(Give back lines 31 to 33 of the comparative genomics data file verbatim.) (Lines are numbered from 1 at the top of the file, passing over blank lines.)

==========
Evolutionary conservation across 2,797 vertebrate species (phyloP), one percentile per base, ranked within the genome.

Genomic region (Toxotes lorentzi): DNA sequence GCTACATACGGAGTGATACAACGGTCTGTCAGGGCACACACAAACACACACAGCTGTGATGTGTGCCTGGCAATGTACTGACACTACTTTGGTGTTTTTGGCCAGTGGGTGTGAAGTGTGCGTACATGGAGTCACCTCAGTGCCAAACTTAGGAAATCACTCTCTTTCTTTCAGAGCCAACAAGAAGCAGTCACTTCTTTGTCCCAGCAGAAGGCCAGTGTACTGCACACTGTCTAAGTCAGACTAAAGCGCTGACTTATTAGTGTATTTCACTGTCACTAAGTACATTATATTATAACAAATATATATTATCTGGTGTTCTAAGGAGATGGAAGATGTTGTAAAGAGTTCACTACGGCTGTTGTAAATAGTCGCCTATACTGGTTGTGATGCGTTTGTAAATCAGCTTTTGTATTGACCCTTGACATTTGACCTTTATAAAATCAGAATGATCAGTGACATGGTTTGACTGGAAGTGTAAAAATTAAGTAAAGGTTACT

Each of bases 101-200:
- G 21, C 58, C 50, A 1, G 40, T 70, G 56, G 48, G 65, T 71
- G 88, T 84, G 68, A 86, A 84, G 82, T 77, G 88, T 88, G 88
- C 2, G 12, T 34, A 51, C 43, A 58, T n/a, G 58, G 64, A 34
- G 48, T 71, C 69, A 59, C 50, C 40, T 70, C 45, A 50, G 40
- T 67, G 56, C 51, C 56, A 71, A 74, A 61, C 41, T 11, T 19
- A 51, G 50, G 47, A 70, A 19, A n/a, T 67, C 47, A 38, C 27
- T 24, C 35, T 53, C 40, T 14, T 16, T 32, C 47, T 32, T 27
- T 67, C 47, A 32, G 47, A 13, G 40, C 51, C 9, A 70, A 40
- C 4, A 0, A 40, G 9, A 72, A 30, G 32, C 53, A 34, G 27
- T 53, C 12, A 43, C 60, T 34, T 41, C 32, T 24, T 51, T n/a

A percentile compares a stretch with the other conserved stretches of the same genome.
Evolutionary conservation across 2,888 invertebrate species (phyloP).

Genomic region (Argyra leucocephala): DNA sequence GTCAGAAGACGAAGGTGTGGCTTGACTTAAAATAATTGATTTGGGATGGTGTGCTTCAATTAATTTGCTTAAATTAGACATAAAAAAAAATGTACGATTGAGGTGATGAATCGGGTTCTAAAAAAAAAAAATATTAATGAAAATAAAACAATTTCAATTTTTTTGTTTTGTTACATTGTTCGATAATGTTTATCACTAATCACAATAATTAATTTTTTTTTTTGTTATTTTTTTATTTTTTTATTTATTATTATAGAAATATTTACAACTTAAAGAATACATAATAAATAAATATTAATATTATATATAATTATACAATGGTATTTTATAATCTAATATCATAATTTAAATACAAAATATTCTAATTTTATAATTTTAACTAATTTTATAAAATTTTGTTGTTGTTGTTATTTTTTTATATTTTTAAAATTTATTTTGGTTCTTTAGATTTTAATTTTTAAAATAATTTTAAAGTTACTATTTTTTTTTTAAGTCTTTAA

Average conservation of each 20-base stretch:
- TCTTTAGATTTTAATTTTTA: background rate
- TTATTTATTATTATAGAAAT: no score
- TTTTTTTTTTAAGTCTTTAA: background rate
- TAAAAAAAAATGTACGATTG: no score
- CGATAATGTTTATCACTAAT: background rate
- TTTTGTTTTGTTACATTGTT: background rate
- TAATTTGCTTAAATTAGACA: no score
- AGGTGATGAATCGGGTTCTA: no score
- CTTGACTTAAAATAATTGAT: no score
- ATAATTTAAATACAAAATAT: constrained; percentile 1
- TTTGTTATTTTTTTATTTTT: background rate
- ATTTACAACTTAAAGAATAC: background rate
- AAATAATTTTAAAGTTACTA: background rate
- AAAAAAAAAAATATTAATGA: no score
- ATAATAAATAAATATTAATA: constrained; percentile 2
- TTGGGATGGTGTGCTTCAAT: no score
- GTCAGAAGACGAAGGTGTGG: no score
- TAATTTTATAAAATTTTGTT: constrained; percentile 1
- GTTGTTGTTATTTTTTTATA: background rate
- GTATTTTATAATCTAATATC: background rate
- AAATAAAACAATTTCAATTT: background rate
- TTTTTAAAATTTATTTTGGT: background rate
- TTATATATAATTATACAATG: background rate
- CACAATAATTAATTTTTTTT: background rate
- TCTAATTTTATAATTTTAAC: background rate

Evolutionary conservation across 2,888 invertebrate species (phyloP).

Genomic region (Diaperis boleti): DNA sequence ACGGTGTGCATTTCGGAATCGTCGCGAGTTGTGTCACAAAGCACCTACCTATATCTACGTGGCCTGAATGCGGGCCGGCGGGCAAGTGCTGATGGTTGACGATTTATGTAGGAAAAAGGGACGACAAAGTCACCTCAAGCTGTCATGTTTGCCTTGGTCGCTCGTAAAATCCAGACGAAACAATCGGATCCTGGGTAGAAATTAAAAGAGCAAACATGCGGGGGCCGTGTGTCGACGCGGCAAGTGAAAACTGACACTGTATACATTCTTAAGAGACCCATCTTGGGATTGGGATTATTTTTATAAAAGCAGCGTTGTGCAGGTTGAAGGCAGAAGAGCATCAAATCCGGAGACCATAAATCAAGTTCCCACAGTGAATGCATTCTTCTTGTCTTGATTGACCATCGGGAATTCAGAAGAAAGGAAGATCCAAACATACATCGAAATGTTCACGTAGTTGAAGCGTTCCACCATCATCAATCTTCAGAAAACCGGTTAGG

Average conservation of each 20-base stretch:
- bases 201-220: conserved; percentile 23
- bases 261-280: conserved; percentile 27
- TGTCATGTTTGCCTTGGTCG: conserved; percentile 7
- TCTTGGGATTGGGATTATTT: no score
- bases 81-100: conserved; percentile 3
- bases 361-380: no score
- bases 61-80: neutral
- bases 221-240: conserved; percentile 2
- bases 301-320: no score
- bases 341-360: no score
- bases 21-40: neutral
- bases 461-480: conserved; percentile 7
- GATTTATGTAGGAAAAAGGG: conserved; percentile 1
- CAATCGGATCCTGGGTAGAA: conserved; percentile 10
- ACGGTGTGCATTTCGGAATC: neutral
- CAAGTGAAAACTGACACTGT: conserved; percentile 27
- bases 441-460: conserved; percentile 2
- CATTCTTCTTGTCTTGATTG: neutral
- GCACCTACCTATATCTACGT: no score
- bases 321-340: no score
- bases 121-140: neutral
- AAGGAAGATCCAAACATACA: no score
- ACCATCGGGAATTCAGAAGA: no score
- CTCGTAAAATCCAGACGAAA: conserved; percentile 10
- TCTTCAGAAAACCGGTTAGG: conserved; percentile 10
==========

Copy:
- AAAAAAAAAAATATTAATGA: no score
- ATAATAAATAAATATTAATA: constrained; percentile 2
- TTGGGATGGTGTGCTTCAAT: no score